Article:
While Beginning Acting and Intermediate Acting courses are grounded in making strong, bold choices and being in the moment, whether by oneself or with a scene partner, my Advanced Acting courses explore stylistic versatility through the basics of classical forms like Shakespeare (derived from my own training with RSC actor Jane Lapotaire), commedia dell’arte, and Restoration comedy (among others). I also build practical skills like audition preparation, Equity rehearsal standards, choosing headshots into these courses so that students can compete realistically in the professional theatre once they have graduated.

Beginning Directing courses incorporate exercises that instill the foundations of basic stage composition, dynamic blocking, rehearsal planning/management, and building strong directorial concepts through in-depth text analysis, research, and imagination. While scene work is an integral part of all of my directing courses, Advanced Directing is designed as a practical scene study workshop, with a variety of assigned styles, including musical theatre. I also like to share at least one assignment between my Advanced Directing and Intermediate Acting students so that the student actors audition for the student directors and their scene work together is a shared assignment. The best format for this is to create a final public showcase at the end of the semester, to which audience members are invited to see and support students’ work.


Performance Reviews


Book Reviews


Scholarly Articles


Professional Articles


Edited Journals

  • Guest Editor, Interdisciplinary Humanities (Fall 2014). Special Topics Issue: “Re-Imagining, Re-Remembering and Cultural Recycling: Adaptation Across the Humanities.” (Peer-Reviewed)


Conference Presentations

  • Humanities Education Research Association (HERA) Conference, Virtual/El Paso, TX (March 4-6, 2021)

    • “Remember Me”: Nō Structures Within Disney and Pixar’s Coco

  • Humanities Education Research Association (HERA) Conference, Salt Lake City, UT (March 8-10, 2012)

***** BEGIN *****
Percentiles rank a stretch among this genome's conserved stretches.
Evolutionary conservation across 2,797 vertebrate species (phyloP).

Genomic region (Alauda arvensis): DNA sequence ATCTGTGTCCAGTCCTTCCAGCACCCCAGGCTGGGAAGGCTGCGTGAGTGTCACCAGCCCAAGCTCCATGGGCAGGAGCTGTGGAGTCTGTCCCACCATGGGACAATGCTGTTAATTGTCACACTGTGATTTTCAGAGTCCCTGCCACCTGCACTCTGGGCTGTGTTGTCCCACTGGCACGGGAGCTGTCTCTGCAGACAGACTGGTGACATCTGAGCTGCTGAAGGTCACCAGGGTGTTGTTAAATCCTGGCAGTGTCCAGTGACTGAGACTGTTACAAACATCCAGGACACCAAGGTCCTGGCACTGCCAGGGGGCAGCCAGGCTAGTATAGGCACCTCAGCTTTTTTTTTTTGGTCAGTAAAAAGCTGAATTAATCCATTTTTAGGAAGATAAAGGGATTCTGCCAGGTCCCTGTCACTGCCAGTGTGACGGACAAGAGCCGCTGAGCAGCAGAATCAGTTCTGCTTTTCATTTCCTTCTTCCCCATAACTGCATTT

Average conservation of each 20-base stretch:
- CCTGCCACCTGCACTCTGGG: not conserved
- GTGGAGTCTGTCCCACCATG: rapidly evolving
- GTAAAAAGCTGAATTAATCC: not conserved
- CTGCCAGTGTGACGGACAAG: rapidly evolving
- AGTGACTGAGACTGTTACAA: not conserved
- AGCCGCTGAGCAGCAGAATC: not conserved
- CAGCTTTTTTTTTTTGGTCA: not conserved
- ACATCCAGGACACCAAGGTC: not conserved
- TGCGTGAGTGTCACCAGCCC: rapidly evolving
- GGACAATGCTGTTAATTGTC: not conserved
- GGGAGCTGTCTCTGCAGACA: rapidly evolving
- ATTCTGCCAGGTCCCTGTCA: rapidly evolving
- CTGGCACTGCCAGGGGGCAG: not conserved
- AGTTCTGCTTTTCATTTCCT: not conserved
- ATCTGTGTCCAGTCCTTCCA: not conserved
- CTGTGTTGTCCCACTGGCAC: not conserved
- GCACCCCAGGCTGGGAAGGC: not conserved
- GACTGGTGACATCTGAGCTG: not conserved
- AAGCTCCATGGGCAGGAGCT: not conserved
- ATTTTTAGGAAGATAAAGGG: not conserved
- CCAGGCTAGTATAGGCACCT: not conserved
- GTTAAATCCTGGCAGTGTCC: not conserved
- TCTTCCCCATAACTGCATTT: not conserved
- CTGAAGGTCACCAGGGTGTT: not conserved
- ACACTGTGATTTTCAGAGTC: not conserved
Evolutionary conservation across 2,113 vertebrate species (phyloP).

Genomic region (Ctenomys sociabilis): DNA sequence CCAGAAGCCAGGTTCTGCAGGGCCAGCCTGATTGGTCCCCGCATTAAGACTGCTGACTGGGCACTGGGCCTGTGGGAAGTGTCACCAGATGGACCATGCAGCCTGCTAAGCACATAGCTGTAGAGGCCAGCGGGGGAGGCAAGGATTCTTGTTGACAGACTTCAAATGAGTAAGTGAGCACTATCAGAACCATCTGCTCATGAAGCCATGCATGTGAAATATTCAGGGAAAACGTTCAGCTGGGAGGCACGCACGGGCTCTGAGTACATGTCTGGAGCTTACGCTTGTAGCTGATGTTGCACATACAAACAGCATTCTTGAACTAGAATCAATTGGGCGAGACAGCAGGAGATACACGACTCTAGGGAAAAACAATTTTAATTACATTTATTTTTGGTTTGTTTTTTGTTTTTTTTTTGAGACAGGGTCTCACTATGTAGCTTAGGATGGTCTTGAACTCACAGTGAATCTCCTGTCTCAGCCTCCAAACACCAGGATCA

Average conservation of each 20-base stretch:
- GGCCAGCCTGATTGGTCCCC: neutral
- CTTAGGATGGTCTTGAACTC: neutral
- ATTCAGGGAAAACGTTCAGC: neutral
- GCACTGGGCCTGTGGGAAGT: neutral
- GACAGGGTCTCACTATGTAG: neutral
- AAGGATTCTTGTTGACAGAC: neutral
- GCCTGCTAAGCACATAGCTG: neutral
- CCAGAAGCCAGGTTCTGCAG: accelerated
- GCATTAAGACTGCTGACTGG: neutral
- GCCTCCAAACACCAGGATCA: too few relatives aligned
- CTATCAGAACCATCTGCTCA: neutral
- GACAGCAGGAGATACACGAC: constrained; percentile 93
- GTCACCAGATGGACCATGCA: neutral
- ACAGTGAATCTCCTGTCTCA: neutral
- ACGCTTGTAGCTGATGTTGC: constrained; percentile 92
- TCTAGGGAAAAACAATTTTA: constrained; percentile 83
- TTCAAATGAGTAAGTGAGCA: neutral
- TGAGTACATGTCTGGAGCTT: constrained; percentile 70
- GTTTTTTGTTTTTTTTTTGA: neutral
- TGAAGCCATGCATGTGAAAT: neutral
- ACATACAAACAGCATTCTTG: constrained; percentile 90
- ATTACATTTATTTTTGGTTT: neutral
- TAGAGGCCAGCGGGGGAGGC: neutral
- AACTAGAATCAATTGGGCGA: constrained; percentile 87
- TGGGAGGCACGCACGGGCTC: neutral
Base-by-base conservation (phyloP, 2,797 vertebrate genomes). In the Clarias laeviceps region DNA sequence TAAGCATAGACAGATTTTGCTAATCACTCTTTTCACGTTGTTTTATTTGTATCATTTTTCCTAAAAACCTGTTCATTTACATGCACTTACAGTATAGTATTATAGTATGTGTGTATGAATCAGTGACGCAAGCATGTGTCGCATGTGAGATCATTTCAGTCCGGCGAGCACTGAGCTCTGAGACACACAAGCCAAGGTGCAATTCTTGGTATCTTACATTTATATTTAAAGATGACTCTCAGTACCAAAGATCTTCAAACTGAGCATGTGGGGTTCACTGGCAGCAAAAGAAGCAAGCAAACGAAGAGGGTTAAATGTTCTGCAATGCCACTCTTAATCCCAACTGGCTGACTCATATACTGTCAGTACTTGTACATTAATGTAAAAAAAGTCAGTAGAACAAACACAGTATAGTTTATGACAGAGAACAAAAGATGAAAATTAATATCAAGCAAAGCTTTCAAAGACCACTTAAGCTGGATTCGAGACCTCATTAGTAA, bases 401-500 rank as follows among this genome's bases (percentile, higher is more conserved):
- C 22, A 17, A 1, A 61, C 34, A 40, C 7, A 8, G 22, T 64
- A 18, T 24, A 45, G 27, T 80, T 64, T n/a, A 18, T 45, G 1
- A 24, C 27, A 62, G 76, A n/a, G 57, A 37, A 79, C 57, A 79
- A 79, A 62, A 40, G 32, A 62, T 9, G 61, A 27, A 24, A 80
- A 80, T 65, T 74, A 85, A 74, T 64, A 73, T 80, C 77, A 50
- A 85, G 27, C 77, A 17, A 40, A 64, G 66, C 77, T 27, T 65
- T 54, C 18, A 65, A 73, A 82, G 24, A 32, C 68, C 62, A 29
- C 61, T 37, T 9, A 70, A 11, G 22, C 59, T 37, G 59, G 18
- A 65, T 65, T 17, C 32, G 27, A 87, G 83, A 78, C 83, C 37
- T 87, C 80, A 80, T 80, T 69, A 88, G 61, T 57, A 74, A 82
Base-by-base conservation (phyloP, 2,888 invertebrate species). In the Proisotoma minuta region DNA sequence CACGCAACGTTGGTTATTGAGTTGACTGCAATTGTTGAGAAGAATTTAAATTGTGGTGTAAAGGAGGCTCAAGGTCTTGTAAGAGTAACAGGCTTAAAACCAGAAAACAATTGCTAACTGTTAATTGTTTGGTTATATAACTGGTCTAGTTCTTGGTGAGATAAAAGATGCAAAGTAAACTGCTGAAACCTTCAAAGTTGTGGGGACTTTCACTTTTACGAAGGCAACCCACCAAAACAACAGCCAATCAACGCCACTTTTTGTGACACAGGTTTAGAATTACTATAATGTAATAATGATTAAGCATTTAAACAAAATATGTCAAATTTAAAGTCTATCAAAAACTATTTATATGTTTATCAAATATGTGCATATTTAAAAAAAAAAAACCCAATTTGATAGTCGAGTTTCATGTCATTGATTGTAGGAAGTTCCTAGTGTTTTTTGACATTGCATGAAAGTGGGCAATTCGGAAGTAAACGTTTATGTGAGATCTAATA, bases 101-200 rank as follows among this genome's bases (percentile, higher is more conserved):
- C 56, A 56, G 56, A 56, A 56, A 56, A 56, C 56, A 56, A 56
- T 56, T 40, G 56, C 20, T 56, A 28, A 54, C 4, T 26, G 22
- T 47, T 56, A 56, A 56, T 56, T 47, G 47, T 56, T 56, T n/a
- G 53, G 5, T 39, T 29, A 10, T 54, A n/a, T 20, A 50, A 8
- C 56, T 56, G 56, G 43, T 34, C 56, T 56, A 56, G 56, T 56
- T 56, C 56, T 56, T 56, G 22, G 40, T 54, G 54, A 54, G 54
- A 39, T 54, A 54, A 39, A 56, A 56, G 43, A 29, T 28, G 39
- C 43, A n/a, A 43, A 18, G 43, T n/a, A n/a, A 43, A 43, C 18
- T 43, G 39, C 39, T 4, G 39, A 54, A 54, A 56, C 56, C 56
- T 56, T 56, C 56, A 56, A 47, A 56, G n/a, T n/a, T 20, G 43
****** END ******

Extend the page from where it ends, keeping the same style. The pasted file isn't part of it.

• “Mixing Memory and Desire: Adaptation Theory and Deborah Brevoort’s The Women of Lockerbie and Blue Moon Over Memphis

  • Comparative Drama Conference XXXIV, Los Angeles, CA (March 25-27, 2010)

    • “Nō Pain, Nō Gain: Nightmare Sensuality in Takeshi Kawamura’s Contemporary Nō Plays”

  • Humanities Education Research Association (HERA) Conference, El Paso, TX (March 11-13, 2010)

    • “Visions of Rokujō: Spectral Manifestations of Jealousy, Revenge, and Redemption in Classical, Modern, and Contemporary Nō”

  • Hawaii International Conference on Arts and Humanities, Honolulu, HI (January 9-12, 2009)

    • “The Metropolitan Uncanny in Mishima’s Modern Nō Plays” (Paper Accepted to Conference, Unable to Attend)

  • Central New York Conference on Language and Literature XIV, SUNY-Cortland, Cortland, NY (October 29-31, 2004)

    • Chair, Modern Drama Panel

  • Central New York Conference on Language and Literature IX, SUNY-Cortland, Cortland, NY (October 3-5, 1999)

    • Chair, Text Into Performance Panel

    • Modern Drama Panel: “The Haunted Heart and the Bridge to Heaven: Romantic Transformation in Mishima’s Modern Nō Plays”

  • Central New York Conference on Language and Literature VIII, SUNY-Cortland, Cortland, NY (October 18-20, 1998)

    • Chair, Contemporary Drama Panel

    • Caryl Churchill Panel: “‘Nobody Sings About It’: In Defense of the Songs in Caryl Churchill's Vinegar Tom

  • Comparative Drama Conference XXI, University of Florida, Gainesville, FL (March 27-29, 1997)

    • “An Exile at the Altar of the Pine: The Sanctity of Setting in Sophoclean Greek Tragedy and Japanese Nō Drama”

bottom of page